By DAVID KRIER
One thing Helmuth Krause can never be accused of is being a quitter. Since being ruled against in an easement dispute in Grant County Circuit Court in August 2008, Krause has continued to fight for the right to pasture his cattle on his own property—a 164-acre farm on Hickory Flat Road south of Muscoda.
“We own the property, but according to the judge’s ruling, the cattle can’t be on the easement,” says the 82-year-old Krause. “It’s not just the easement we can’t use; he’s taken away a good part of the farm.”
The complicated story dates back to 1994. That’s when Krause purchased the property from the previous owner, E.J. Connery. However, in 1987 Connery sold 116 acres on the southern border of what is now Krause’s property to Joe Vosberg of Cuba City. That sale also included an easement across Krause’s property. According to the 1987 Abstract of Title, the perpetual easement ran “…along an existing logging road to the North line of said 40 to an existing gate. Grantee shall not fence this easement and shall keep all gates closed at all times.”
Everything seemed fine until Feb. 7, 2008. That’s when Vosberg sued Krause for installing additional cattle gates that Vosberg had to open and close to access his property, as well as chaining and locking the gates on occasion, making access to Vosberg’s property more difficult.
In the lawsuit Vosberg asked that the gates be removed, as well as “a permanent injunction in joining the defendants and any other parties from interfering in any way with plaintiff’s use and enjoyment of the easement area.”
“It wasn’t just the gates; the cows dropping manure on the easement road was one of his main complaints,” Krause said.
On Aug. 21, 2008, Grant County Judge Robert VanDeHey ruled in Vosberg’s favor, ordering Krause to give him “full and unobstructed use of the easement,” as well as keep all cattle and other obstructions off the easement.
Krause says it took a full year before he got a copy of the judgment and by that time it was too late to appeal. His only recourse at this time is a civil lawsuit, a lawsuit he says he can’t afford.
“We were shopping for a lawyer and no one would touch it,” Krause says. “No one wanted anything to do with it. It would cost a lot of money and they figured we didn’t have it, which we probably don’t.”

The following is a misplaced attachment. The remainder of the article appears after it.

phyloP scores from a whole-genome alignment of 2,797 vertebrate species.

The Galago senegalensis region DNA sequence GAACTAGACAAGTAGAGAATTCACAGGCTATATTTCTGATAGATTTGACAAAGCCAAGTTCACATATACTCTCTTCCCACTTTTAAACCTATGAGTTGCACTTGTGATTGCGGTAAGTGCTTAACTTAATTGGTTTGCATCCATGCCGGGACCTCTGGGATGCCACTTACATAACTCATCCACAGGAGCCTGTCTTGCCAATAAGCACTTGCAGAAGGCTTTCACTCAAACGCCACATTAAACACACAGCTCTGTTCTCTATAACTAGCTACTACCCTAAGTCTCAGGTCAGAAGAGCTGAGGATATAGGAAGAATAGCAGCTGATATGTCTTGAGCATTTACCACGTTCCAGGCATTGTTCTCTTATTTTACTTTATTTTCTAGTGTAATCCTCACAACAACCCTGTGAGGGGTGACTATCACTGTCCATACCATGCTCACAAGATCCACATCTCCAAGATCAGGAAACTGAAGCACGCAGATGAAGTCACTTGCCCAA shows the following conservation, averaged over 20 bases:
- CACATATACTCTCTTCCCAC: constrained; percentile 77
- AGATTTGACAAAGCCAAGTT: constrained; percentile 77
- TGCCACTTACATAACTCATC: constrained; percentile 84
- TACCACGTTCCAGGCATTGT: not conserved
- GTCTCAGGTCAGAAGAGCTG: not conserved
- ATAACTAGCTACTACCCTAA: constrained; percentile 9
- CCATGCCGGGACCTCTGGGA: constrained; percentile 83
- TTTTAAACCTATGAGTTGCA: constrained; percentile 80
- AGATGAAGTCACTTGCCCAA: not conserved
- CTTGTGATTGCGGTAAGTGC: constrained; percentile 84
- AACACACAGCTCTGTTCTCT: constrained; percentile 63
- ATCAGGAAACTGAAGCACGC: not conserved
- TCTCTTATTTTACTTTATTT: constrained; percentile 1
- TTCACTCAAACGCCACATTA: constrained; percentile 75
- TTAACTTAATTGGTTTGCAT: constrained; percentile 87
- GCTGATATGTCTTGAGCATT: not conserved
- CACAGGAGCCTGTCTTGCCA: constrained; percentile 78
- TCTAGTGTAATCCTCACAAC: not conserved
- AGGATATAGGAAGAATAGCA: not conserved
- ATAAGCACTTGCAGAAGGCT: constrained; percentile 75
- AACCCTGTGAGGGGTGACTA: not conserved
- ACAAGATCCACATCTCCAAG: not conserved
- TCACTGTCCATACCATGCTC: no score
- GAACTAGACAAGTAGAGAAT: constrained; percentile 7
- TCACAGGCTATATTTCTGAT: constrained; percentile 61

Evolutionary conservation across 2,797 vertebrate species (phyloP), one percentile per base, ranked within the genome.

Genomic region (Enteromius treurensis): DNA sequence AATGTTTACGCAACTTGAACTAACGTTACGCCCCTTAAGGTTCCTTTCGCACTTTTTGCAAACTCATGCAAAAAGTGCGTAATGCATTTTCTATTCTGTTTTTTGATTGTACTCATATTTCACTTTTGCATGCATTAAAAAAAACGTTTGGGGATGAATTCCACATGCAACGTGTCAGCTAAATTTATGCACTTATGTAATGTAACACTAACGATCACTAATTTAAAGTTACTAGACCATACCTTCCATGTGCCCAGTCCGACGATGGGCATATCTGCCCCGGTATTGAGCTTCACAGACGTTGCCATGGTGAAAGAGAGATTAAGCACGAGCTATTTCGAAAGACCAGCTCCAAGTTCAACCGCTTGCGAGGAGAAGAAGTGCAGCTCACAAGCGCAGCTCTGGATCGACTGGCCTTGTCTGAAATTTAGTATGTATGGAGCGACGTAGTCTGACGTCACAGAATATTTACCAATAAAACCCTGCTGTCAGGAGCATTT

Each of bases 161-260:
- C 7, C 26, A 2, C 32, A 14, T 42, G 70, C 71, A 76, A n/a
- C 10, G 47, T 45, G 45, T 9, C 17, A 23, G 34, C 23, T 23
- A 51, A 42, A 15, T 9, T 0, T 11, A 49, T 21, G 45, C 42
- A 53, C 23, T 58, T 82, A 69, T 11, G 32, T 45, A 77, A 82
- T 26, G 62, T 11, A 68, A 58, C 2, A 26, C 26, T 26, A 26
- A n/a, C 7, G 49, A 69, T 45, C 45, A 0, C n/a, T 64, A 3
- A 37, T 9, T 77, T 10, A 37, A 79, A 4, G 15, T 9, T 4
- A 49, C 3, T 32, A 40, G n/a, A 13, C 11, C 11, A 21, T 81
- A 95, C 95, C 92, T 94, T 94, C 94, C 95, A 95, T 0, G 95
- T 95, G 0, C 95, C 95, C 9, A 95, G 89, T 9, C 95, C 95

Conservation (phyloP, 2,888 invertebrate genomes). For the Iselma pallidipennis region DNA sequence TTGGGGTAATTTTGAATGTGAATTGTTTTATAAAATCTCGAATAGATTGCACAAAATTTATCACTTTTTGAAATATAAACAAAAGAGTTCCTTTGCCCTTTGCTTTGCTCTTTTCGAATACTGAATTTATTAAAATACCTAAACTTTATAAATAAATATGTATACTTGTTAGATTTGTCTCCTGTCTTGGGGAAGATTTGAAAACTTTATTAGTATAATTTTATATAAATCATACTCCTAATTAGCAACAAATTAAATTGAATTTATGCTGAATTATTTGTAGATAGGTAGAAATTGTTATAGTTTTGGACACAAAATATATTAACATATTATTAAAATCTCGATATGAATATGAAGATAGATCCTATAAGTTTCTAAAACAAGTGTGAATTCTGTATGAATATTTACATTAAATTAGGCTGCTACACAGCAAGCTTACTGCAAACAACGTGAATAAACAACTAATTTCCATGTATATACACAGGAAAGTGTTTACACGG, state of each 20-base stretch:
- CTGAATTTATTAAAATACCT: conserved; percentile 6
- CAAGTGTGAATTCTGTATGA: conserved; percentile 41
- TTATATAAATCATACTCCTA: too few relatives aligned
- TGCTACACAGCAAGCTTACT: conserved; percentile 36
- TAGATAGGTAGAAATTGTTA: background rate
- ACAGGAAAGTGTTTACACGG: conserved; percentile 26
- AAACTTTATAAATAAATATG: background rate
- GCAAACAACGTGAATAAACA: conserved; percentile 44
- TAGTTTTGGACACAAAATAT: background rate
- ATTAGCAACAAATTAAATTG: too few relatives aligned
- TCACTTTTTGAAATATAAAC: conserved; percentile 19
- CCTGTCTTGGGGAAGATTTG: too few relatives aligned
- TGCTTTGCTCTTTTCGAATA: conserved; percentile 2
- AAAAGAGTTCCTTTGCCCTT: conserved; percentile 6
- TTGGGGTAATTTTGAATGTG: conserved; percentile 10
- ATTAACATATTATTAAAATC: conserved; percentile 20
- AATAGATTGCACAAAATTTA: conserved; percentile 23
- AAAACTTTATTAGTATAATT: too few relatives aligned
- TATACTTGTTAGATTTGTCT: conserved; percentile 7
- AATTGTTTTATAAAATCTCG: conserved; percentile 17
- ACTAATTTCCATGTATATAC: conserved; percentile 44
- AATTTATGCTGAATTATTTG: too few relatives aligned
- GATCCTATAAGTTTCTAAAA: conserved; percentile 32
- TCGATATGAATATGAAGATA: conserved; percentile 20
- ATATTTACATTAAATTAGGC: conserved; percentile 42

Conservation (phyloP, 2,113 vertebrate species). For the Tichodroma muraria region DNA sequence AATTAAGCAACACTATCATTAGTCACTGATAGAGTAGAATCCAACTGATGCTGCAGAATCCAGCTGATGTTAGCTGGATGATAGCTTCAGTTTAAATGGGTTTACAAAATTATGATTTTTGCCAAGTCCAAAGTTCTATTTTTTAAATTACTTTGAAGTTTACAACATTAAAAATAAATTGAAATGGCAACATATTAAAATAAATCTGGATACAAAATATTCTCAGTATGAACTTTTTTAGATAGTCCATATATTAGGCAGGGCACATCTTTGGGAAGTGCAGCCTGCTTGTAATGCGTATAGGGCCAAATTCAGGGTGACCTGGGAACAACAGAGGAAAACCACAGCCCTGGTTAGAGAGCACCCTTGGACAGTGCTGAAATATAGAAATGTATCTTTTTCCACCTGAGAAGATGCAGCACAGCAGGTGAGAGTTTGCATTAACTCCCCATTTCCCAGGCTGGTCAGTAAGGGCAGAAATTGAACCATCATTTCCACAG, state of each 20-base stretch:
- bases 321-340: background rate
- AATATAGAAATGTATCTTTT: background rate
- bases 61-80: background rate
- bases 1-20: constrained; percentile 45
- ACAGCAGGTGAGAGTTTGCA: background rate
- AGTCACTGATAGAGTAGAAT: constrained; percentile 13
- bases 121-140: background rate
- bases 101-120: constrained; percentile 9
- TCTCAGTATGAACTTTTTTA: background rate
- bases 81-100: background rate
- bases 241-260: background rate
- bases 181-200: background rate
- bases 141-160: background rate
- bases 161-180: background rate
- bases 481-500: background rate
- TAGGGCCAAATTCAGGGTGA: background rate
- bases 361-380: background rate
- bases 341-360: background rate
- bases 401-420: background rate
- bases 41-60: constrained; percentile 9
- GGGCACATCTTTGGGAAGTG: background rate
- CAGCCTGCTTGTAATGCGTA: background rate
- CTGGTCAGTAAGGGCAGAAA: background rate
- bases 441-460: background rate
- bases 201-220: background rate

On Monday of this week Krause took his case before the Grant County Law Enforcement Committee. Specifically, he would like the case re-opened on the grounds that Vosberg committed perjury back in 2008. Sheriff Nate Dreckman was in attendance and said he had taken the matter before District Attorney Lisa Riniker, who declined to prosecute.
“I discussed the case with her and she declined,” Dreckman said.
“The proof is right there numerous times that perjury was committed, and nothing can be done?” asked Krause. “The truth must be told in order to have justice. I think this needs an investigation.”
However, committee members explained that they were not prosecutors. “The sheriff took it to the DA in 2012 and Lisa Riniker chose not to pursue it,” said Larry Wolf. “There’s nothing we can do.”
Many of the committee members are farmers themselves, including committee chair Pat Schroeder, who said, “I sympathize with you. I agree with you wholeheartedly, but we can’t overrule the judge.”
“Your beef is basically with the judicial system, and we’re not a part of that,” added committee member Gary Ranum.
“We are trying to work within the boundaries we have, and sometimes boundaries aren’t fun,” Schroeder added. “We’re trying to help you. We sent it to the sheriff and these are the recommendations he got.”
Schroeder and others said they are seeing an increasing number of easement disputes as urban residents purchase hunting and recreational land in Grant County, property that is occasionally land locked.
“Each time a piece of property is sold off there are going to be problems,” said John Patcle. “As long as these people continue to come out here and buy land for hunting, there are going to be problems.”
Grant County Zoning Administrator Linda Schweikert said that in her year in the position she hasn’t seen a lot of easement disputes, but says it is usually a difficult situation.
“It doesn’t occur that often, but whenever you deal with two different land owners it’s difficult and situations do arise,” she said. “Easements often span generations and sometimes people forget why they were there. We try and encourage people to purchase land so they don’t become land-locked.”
As for Helmuth Krause, he says he’s not giving up and will take his fight to the state capitol if necessary.
“Many have told me to just give it up, that you can’t beat the superior powers,” Krause said. “Is that what America has come to, the superior and the inferior? That’s fascist; so I can’t give up this fight. If justice can’t be obtained through the system, the fight will be taken to the streets.”